of The X-Nilo Show:
The National Religious
Broadcasters recently reviewed The X-Nilo Show and printed this review
in their December issue. Regent
University also published an article about the show
while it was in production. The following is a reprint of those
"The X-Nilo Show promotes a biblical worldview through
examining various views of origins and various avenues of creation," says producer
and creator Kyle Justice. The shows name is based on ex-nihilo, which is Greek for
"out of nothing."
About ten years ago, Justice sat in a seminar on biblical
creation and realized there was a strong need to use media to present scientific evidence
for a biblical creation. "When I saw Bill Nye, the Science Guy, I realized how
it could be done," Justice reveals. The X-Nilo Shows audience is
"One of my passions for this program is that there is so much more evidence
out there for biblical creation than for evolution and a lot of kids and adults dont
know about it. I want to present these evidences in a fun and entertaining manner,"
Justice has produced one complete program as of late summer but is working on
scripts for 26 episodes, covering such diverse topics as the days of creation, the Flood,
and the sciences, including genetics, anthropology, archaeology, and paleontology.
Production for the remaining 25 shows is slated to begin early 1998. Funding for the
initial episode came from a donation and Justice is exploring other options, such as
foundations and the private business sector, to provide the capital.
"Each episode will show some of the truths of Gods creation," Justice
says. "We essentially structure it as a scientific paradigm with questions at the
beginning and the middle and showing evidence in entertaining segments. At the end,
answers to the shows beginning questions come from the Bible and the scientific
evidence shown during the show."
One repeating segment is called "Censored Moments in Science," which
dispels commonly held theories today. "One of the shows I look forward to is the
origin of man with OOP ART, or out of place artifacts, such as the pyramids is
Egypt and ancient maps being more accurate than ones today," Justice says.
"The Bible says man was created perfect and that he lived for hundreds of
years, using 100 percent brain capacity. Today, man uses only 10 percent brain capacity,
so ancient man knew some things were just discovering today."
Though the show had not been aired at press time, Justice has
shown the initial episode to various school classes with positive results. "All the
kids loved it," Justice says. Some comments from the children
include, "I like this movie a lot?," "It was too weird," "Good
job," and "It was really, really funny."
Justice is currently exploring non-exclusive licensing offers with television
outlets and is talking with various Christian Booksellers Association video distributors.
In addition to this particular show, feature shows Justice would like to eventually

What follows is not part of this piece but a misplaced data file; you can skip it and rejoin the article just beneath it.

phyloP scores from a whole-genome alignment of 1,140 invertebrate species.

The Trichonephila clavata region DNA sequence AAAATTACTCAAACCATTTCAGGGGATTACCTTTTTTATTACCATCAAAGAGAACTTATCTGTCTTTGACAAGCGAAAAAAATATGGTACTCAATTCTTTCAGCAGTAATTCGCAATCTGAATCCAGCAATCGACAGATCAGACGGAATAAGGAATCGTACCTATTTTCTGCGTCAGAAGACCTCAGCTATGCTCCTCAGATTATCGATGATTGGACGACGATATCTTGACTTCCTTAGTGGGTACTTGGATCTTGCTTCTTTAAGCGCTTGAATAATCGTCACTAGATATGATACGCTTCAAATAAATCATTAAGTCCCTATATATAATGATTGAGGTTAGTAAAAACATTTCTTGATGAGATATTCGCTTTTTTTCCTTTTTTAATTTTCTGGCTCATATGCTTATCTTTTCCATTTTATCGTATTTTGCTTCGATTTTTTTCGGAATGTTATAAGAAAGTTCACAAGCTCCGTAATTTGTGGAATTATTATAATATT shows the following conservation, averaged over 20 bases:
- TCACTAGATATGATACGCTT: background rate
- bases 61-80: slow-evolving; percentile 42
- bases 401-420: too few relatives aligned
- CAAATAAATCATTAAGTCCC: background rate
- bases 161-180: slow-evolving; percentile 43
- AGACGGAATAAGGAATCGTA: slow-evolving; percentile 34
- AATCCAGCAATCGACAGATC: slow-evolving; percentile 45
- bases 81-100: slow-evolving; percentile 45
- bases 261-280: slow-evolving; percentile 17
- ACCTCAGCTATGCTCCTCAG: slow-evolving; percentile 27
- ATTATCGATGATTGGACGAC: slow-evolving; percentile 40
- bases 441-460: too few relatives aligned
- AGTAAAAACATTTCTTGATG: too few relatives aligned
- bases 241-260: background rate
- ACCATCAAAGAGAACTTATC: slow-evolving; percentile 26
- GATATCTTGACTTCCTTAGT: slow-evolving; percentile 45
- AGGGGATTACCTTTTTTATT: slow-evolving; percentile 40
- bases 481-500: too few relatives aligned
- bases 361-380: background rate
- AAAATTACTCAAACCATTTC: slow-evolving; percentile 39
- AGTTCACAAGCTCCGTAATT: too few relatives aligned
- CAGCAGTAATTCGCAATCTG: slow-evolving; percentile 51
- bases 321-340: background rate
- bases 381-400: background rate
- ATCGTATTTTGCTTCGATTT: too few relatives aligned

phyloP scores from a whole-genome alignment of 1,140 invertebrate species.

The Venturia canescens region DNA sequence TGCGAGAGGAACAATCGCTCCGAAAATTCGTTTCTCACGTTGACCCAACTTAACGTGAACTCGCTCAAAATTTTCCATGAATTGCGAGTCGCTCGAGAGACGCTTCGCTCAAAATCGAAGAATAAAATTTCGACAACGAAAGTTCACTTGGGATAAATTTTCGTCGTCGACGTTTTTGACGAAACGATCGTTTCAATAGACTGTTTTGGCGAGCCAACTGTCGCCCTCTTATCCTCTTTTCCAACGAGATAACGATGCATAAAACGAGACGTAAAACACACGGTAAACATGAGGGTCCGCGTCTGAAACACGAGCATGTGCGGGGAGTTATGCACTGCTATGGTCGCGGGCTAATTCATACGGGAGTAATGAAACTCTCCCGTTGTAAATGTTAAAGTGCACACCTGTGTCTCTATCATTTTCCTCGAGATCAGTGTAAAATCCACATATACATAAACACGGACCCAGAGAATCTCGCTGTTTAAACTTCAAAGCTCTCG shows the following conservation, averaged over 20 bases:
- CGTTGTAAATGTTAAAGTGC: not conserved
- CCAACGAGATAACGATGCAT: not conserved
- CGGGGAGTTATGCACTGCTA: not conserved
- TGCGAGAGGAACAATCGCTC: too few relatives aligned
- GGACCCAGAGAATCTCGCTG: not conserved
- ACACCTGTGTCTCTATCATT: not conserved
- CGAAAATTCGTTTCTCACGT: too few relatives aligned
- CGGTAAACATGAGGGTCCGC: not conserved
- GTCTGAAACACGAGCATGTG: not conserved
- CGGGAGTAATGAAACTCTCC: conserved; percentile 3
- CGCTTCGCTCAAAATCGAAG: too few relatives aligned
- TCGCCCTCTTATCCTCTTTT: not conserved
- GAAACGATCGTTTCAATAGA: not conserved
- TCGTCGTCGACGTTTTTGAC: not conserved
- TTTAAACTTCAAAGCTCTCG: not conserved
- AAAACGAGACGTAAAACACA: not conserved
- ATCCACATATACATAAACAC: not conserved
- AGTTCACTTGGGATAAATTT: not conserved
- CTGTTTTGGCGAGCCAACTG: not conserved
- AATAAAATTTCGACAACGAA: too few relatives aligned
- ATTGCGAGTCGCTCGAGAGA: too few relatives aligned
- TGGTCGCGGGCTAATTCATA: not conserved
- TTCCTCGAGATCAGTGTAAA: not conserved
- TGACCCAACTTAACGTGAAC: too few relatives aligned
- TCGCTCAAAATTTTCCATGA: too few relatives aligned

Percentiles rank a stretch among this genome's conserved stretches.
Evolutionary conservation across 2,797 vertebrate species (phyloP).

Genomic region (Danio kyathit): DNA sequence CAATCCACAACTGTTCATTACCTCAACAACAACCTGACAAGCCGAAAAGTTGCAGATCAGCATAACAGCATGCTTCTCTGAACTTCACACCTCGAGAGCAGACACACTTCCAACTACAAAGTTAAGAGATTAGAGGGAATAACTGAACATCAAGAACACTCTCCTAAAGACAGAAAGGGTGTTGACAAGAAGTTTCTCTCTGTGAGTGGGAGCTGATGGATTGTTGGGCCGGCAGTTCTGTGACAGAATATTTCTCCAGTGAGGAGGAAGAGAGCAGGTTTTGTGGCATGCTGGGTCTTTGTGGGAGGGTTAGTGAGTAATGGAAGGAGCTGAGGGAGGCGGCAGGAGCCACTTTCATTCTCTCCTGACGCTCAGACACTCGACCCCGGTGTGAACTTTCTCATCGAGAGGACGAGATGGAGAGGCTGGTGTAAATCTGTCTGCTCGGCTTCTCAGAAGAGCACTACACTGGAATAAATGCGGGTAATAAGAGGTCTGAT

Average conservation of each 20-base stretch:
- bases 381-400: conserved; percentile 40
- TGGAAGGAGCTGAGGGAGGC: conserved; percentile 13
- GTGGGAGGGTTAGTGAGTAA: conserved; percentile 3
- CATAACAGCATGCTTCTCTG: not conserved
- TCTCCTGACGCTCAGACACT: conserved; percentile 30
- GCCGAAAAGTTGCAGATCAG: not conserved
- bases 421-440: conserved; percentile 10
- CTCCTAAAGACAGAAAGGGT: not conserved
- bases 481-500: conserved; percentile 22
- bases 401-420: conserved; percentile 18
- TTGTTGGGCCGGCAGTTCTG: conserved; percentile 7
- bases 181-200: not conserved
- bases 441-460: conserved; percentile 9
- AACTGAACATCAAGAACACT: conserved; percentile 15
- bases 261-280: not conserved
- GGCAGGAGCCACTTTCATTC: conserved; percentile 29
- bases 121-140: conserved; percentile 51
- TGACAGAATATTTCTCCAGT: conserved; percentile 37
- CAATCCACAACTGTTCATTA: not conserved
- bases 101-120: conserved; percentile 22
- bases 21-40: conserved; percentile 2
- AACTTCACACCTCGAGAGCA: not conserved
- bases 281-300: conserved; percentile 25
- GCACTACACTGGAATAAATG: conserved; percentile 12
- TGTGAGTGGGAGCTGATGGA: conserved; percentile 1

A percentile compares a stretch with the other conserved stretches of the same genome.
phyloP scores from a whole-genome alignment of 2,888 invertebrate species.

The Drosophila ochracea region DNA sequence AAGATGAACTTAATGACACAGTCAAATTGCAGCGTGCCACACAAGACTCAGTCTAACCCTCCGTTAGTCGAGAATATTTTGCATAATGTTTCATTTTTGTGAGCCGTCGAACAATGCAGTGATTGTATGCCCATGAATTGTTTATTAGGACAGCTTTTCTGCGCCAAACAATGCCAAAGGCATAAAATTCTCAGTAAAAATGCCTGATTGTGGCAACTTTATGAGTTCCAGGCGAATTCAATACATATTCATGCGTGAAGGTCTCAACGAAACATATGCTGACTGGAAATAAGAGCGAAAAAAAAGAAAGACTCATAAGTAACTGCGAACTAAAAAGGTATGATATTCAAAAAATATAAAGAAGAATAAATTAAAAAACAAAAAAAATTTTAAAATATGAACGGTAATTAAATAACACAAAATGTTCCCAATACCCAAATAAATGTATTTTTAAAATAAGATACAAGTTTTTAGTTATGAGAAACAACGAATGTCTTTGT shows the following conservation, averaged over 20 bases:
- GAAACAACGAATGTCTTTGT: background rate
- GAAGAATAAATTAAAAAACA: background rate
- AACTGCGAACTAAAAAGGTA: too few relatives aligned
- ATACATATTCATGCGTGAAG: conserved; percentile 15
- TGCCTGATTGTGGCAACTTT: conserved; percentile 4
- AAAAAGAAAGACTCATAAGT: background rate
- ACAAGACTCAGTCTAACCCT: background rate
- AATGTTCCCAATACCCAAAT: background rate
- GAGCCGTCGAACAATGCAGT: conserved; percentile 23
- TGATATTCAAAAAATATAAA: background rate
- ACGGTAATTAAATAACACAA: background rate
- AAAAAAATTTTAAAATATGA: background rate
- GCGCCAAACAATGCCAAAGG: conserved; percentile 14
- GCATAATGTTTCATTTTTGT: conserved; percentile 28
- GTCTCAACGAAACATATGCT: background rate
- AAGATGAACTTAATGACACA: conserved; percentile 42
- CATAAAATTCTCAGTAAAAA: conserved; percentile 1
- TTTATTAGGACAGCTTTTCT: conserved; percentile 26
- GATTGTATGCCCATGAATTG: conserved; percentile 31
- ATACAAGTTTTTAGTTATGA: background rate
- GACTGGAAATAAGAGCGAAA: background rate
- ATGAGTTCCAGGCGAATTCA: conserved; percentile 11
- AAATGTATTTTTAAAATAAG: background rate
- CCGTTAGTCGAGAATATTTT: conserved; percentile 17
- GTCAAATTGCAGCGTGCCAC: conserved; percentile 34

produce include a documentary adventure show. "The main reason I created X-Nilo
was that I have a burden to share the scientific evidence for a biblical creation,"
Justice explains. "I also felt this process must start with the younger
Written by Sarah E. Smith, Managing Editor (Posted
with permission from the December 1997 issue of
TIMES (March-April 1997)
"Science Show Comes From Creation Angle"
By Brule Lupkin
Regent University students and faculty began production January
on "The X-Nilo show," an exciting Bible-based children's science show.
The program is the brainchild of series creator/producer Kyle Justice, a Regent College of Communications adjunct
Some time ago, Justice recognized the dearth in the televised
education market for a show which taught science from a creation-biblical perspective.
Shows such as "Bill Nye the Science Guy" and "Beakman's World"
presented scientific fact ensconced in evolutionary theory and a general rejection of the
Genesis Creation account. Justice set out to change that.
In the later half of 1996, Justice's simple, yet valuable,
notion began to come to fruition. With the help of Answers in Genesis, an Ohio-based
creation brain trust, the program found support and a likely host.
Kurt Streutker, creationist author and lecturer, came aboard the project to not only
serve as the show's on-air personality but also as its script consultant.
Scott Till, a Liberty
University graduate, was corralled to direct the pilot episode, and Regent College of Communications student
Jeff Davenport was marshaled to pen the script and associate produce. With a
skeleton staff in place, the crew began pre-production.
"Our goal is, essentially, education from the view of
the Bible," said writer Davenport. "We've seen the destructive force of
non-biblical evolutionary teachings: abortion, euthanasia, the devaluing of human life,
and the rejection of the entire sovereignty of the Creator God. Under God's
leadership, we set out to create a show that would teach children the lessons of science,
yet under the shadow of the knowledge of the Almighty Creator--oh, yeah, and to have some
The show is based on a series of skits, do-it-yourself
experiments, and animation. It has been described as "zany,"
"wacky," "nutty," and "madcap." The program is
designed to keep the viewers' interests piqued, while maintaining a focus on answering
questions related to the episode's theme. The pilot episode centers on dinosaurs:
when did they live, what happened to them, has any man every seen a dinosaur, etc.
If you are with a publication and would like to review
the first episode of X-Nilo, please fill out the order form for a complimentary episode.